When she looked up, her cheeks shone with the stripes of tears, but she was smiling. Both, then.

“I’m trying to imagine having a talk like this with Meg.” The laughter won out, and she wiped her eyes. “I’m just not seeing it. She would never have done anything like this.”

“That’s kind of the point,” I said. I traced the ring of moisture my cup left on the table. “I still have nightmares about her sometimes. Both of them. You know their old place is for sale?”

She went wide-eyed. “You’re not thinking of—”

“God no,” I said. “Never. Getting a place in the woods is one thing, but their place? No.” I shook my head to emphasize the point, then drank a long sip of now-lukewarm coffee. Didn’t matter, the stuff had only been a prop anyway.

Becky took a deep breath. “I’m sorry.”

If I’d asked her for what, I’m not sure she would have said the thing I thought she should be sorry for. For her ambition? For the near-betrayal? For her infatuation with Darren? All of the above? It didn’t matter, none of it did. Just as long as we could walk out of here on speaking terms and not on the verge of war. So I didn’t ask. Just accepted and moved on.

“Don’t let it happen again.”

“There’s something else,” she said, and I raised an interested brow. “I don’t think he came here for any job, like he told you. I don’t think there’s even a cousin.”

“Really?” I said flatly, wheels in my mind turning.

“The apartment he got is really posh, and he never actually seems to go to work. At least, he’s always right there when I call him. I think he might have come to Denver just to check out the pack.”

“Well, then,” I said. “I’m going to have to think about that.”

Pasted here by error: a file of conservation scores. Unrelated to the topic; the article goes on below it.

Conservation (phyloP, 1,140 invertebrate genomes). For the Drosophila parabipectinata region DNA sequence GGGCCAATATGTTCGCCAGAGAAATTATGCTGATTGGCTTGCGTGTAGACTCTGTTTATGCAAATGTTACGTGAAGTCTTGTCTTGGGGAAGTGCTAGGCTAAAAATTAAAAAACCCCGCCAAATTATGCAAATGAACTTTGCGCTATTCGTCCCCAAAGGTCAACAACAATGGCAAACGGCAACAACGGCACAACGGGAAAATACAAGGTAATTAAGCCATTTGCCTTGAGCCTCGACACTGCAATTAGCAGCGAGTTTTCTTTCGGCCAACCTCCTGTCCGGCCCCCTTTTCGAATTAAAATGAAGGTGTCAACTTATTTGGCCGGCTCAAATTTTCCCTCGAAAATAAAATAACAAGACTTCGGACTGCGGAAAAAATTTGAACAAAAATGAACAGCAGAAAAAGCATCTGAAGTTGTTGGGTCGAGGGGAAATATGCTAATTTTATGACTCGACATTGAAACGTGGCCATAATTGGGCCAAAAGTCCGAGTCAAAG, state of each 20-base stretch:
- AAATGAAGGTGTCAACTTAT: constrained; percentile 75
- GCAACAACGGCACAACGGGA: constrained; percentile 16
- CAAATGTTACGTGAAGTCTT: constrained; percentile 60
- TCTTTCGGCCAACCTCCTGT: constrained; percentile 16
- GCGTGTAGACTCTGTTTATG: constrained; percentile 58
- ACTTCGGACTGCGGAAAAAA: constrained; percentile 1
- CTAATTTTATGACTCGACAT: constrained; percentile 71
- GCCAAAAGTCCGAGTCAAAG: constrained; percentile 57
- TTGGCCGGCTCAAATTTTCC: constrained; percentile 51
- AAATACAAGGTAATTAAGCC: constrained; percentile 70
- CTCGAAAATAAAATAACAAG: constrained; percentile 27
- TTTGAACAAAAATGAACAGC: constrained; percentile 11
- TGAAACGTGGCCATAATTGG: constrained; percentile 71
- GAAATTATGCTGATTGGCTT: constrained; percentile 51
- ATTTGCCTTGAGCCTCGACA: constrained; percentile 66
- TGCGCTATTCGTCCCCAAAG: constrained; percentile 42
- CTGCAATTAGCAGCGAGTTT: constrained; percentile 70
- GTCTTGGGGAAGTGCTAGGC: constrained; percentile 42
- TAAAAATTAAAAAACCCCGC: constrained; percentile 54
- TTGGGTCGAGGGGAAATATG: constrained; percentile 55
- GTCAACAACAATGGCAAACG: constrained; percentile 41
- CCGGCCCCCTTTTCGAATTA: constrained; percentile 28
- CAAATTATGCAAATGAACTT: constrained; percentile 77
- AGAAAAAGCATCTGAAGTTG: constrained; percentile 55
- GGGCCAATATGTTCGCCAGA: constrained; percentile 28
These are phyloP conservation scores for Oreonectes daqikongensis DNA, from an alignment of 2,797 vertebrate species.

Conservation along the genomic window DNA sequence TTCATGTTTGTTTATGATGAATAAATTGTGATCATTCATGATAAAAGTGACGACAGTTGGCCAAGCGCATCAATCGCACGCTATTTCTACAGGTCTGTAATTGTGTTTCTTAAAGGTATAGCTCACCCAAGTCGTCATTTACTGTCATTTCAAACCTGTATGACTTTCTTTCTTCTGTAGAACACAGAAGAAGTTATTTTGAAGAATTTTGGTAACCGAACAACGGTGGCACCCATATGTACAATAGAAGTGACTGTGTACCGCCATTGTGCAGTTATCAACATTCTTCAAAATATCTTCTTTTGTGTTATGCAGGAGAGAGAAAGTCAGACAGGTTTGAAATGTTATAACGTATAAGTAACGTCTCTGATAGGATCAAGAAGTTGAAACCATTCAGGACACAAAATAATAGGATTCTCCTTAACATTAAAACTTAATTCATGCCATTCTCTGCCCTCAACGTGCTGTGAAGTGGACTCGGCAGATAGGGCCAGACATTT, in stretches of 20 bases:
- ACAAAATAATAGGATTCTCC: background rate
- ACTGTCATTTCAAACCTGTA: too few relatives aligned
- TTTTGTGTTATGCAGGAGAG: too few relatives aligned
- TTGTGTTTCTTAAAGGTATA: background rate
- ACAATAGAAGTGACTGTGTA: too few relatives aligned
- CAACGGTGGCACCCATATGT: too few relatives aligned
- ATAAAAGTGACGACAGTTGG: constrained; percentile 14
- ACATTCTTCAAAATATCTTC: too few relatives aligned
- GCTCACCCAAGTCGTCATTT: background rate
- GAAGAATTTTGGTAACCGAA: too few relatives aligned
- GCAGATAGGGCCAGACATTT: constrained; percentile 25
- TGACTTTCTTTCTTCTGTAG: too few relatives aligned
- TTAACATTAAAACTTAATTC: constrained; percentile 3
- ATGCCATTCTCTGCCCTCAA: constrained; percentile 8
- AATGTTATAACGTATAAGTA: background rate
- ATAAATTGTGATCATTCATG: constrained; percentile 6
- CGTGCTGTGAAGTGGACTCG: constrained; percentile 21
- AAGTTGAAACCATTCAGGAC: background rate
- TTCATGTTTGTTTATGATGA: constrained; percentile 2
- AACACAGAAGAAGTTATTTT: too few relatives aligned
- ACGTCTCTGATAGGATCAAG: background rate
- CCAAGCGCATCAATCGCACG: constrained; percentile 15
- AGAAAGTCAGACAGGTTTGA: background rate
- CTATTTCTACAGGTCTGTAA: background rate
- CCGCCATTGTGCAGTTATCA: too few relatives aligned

“Yeah,” she answered, sounding tired.

Ben took the opportunity to saunter over, slouching into the booth beside me in a mostly unassuming manner. He directed his gaze toward Becky instead of at her.

“We good here?” he said.

“Are you two going to pay a little more attention to the pack? If you don’t want guys like Darren waltzing in here and playing games, you have to actually be here.”

“Yeah. We’ll talk.”

We flagged the server for another round of coffee. And we talked.

Chapter 16

ON SUNDAY, my mother called, as she always did, to ask how things were going, was I doing okay, so on and so forth. As usual, I couldn’t give details, like how I was in the middle of dealing with a coup attempt on my leadership of the Denver werewolves, helping to organize an international supernatural conspiracy, hanging onto my job, trying to stay sane—

So I deflected, and brought up the problem I could talk about. “I’m worried about Cheryl. I think I really pissed her off this time.”

“Don’t worry too much about that,” she answered, sounding amused. “You two have been pissing each other off since you were little.”

That was true. But it seemed like as kids we could forget about the grudges more quickly. Fight at lunch, friends again by supper. “Do you think I’m neglecting you all? Because I’m always running around trying to do too much?”